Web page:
LEIGH: Labor's plans provide us with the means to properly fund our schools and hospitals into the future. We were able to announce the 'Your Child, Our Future' plan because we were able to point to carefully costed savings. The Coalition simply sloughing off their budget woes onto the States, thinking that somehow the answer to every budget crisis is to ask somebody else to pay for it. Australians want well-funded schools and hospitals and they want to make sure that the tax mix is fair. We've seen endless thought bubbles from this Government, we've seen them promising to cut individual taxes, cut company taxes, raise the GST, or give the problem off to a back bench committee because frankly policy making seems to be too hard for this Government. We're yet to see a clear and carefully costed plan from this government. Australians will continue to wait for that like waiting for Godot.
JOURNALIST: Dr Leigh, how did you arrive at the $270 000 figure? Surely that's still a slap on the wrist for multinational companies raking in billions and billions of dollars a year?
LEIGH: We believe that it's an appropriate penalty, $270 000 involves a serious imposition to a multinational that fails to lodge it's accounts. It's 50 times larger than the penalties currently available in the law. And it shows that when it comes to dealing with multinational tax avoidance, Labor is 50 times as serious about the problem as the Coalition.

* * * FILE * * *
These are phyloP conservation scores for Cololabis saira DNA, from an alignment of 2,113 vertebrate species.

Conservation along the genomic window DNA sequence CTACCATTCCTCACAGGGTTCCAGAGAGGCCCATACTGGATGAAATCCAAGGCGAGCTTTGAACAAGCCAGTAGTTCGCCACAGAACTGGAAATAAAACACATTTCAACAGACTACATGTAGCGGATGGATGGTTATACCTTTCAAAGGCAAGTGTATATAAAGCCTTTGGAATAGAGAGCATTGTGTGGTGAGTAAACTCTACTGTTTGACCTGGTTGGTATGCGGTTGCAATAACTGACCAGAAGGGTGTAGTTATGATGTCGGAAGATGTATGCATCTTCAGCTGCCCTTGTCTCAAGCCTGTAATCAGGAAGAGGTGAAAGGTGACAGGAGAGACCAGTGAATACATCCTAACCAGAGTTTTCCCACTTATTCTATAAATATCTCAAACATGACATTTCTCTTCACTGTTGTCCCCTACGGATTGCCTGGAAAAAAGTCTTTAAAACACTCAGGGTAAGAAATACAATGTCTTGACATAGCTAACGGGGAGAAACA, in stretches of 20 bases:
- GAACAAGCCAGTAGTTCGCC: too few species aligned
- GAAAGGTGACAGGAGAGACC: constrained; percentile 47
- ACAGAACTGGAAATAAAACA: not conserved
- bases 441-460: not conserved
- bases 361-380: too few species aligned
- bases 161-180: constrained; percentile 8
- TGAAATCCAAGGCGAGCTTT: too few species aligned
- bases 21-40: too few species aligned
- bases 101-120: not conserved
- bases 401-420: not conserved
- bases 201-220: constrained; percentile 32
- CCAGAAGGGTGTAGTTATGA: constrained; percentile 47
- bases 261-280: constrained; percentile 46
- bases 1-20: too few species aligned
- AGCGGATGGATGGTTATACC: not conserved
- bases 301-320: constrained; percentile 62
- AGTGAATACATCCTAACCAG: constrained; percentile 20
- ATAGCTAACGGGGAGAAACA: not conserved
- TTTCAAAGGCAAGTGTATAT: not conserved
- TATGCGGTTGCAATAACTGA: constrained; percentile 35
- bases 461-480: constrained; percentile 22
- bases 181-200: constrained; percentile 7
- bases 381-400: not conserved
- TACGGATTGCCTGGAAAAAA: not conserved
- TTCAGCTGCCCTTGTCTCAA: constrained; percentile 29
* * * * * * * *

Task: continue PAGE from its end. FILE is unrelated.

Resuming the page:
JOURNALIST: We've seen reports this morning that the Government is considering changing taxing on superannuation, who tax the marginal rate plus 15 per cent, does Labor support that?
LEIGH: Well another day, another thought bubble from the Government. Presumably will have the predictable array of backbenchers trying to pop the Prime Minister's and the Treasurer's latest thought bubble. Australia doesn't need more thought bubbles from this government on economic policy, they need actual clear ideas. Australia was promised before the Abbott-Turnbull Government won office, a tax white paper within the first two years. That process began with the Re:Think discussion paper with millions of dollars spent by community and business sector groups getting involved on the Government's conversation about tax. All dumped the moment the Turnbull-Morrison team came to power in favour of – well who knows what – because who knows what the Government is actually going to do on tax reform. When they've got serious ideas, we'll seriously respond to them.
LEIGH: This issue has been thoroughly modelled, there has been careful work done on it by people like Saul Eslake, Richard Holden and by a range of other experts. Labor's plan on capital gains and negative gearing is absolutely critical to boosting housing supply and to reigning in some of the fastest growing tax concessions in the budget.
JOURNALIST: Is this ongoing uncertainty around the Coalition's tax policy making your job easy?
LEIGH: I think it's making the job of many Australian businesses hard. We know that the reason that growth is down and unemployment is up, the reason that confidence is down and the deficit is up is in large part because the failure of economic leadership under this government. The economic numbers that should be going down are going up and the ones that should be going up are coming down. When you're flipping and flopping all over the place on economic policy, it's no surprise that consumers and business groups don't have the certainty and confidence they need to make the long term investment decisions. No more questions? Thanks everyone.